Scuba Monkey Dive Center is proud to be a PADI 5 Star Dive Center but why PADI?
How is PADI Different?Education
- The PADI System of diver education is the most instructionally solid system in diving. PADI courses are designed to make learning enjoyable and worthwhile. Under the guidance of your professional PADI Instructor, you gain confidence while mastering important safety concepts and skills. PADI Instructors are trained and held to diving’s highest standards, backed up by a solid, proactive quality management system.Performance-Based Learning
– You progress at your own pace as you demonstrate mastery of specific performance requirements essential to becoming a scuba diver. You must earn your PADI certification, but you do so in an encouraging and well-supported learning environment.Educational Materials
– Credentialed instructional designers use state-of-the-art technology and learning theories to create PADI materials with you, the student diver, in mind. Independent study materials, available in a variety of media – online programs, tablet-based apps, manuals, workbooks, multimedia discs, etc. – allow you to learn in a way that works for you. Instructional support materials allow your PADI Instructor to further explain important concepts and verify understanding.Educational Standards
– All PADI programs, from entry-level through scuba instructor training, fall under strict educational standards monitored for worldwide consistency and quality. PADI takes a proactive approach to quality management and randomly surveys PADI Divers to confirm their courses meet PADI’s high standards as well as the divers’ expectations. No other diver training organization works to maintain this level of professional reliability and integrity.Continuing Diver Education
– The fun and enjoyment of being a confident scuba diver is fueled by continuing to improve your scuba skills. Each PADI course builds on the previous one, teaching you skills and techniques when you’re ready to learn them. PADI specialty courses let you explore specific dive interests. Professional-level courses let you live the scuba diving lifestyle by becoming a divemaster or scuba instructor.College Credit and Vocational Training
– The unsurpassed quality of PADI materials, and the educational validity of PADI courses, have been independently acknowledged by international educational and vocational training authorities. You may be able to earn college credit for certain PADI courses, or receive vocational training recognition toward national certificates.International Organization for Standardization (ISO) Standards Compliant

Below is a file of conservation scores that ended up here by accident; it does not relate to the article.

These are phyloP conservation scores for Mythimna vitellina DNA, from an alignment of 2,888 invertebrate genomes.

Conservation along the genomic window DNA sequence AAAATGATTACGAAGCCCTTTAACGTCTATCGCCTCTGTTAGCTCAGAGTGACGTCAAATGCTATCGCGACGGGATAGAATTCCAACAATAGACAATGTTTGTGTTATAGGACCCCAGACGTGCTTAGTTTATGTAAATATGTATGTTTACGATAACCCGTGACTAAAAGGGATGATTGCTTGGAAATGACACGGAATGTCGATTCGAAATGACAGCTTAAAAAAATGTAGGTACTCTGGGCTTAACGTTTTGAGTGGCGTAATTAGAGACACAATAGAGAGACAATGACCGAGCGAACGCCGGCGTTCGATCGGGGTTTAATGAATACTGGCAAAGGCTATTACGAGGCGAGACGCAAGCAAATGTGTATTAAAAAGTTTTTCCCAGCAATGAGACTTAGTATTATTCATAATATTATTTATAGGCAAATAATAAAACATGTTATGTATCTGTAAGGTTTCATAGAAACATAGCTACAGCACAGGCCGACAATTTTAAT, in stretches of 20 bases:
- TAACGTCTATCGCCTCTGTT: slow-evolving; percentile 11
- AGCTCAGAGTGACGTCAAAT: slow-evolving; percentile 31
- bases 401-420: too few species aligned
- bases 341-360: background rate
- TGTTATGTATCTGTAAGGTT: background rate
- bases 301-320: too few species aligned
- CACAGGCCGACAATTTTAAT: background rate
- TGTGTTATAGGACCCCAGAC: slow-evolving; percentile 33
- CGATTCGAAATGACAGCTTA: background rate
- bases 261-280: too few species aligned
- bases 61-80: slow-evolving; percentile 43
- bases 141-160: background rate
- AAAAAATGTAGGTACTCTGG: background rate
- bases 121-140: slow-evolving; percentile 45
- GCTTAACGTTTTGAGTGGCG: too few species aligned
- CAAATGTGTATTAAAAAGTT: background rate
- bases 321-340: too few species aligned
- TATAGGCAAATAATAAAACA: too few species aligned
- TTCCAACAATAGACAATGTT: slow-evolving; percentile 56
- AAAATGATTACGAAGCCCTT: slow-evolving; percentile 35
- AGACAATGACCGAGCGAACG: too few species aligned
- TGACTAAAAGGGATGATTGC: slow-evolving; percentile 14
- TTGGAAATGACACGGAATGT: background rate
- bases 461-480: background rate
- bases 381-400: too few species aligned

– PADI courses are certified as compliant with ISO standards for Recreational Diving Services by an independent auditor, the European Underwater Federation and the Austrian Standards Institute. The ISO standards (see chart below) relate to five levels of diver, two levels of instructor and a service provider or dive center. Each of these standards equate to a PADI certification or member level, which means that, in effect, divers or members holding one of these qualifications can also be said to have met the requirements of the relevant ISO standard – as though they had gained two credentials at once.ISO Title ISO Reference PADI Equivalent
- Introductory training programs to scuba diving ISO 11121 Discover Scuba Diving
- Diver Level 1 - Supervised DiverISO 24801-1PADI Scuba Diver
- Diver Level 2 - Autonomous DiverISO 24801-2Open Water Diver
- Diver Level 3 - Diver Leader ISO 24801-3 Divemaster
- Training programs on enriched air nitrox divingISO 11107Enriched Air Diver
- Instructor Level 1ISO 24802-1Assistant Instructor
- Instructor Level 2ISO 24802-2Open Water Scuba Instructor
Recreational scuba diving service providersISO 24803Dive Center or ResortProfessional Quality and SupportJust as scuba divers must earn PADI certifications, PADI Instructors must complete a development program that sets the industry standard for scuba instructor training. Each new PADI Instructor demonstrates a thorough knowledge of the PADI System and the ability to conduct PADI programs by meeting specific criteria. Before earning the PADI Instructor rating, all candidates are evaluated by a select group of PADI-employed Instructor Examiners. This ensures that the evaluation process is objective, fair and consistent worldwide. This is another way that PADI training stands above others in the dive industry.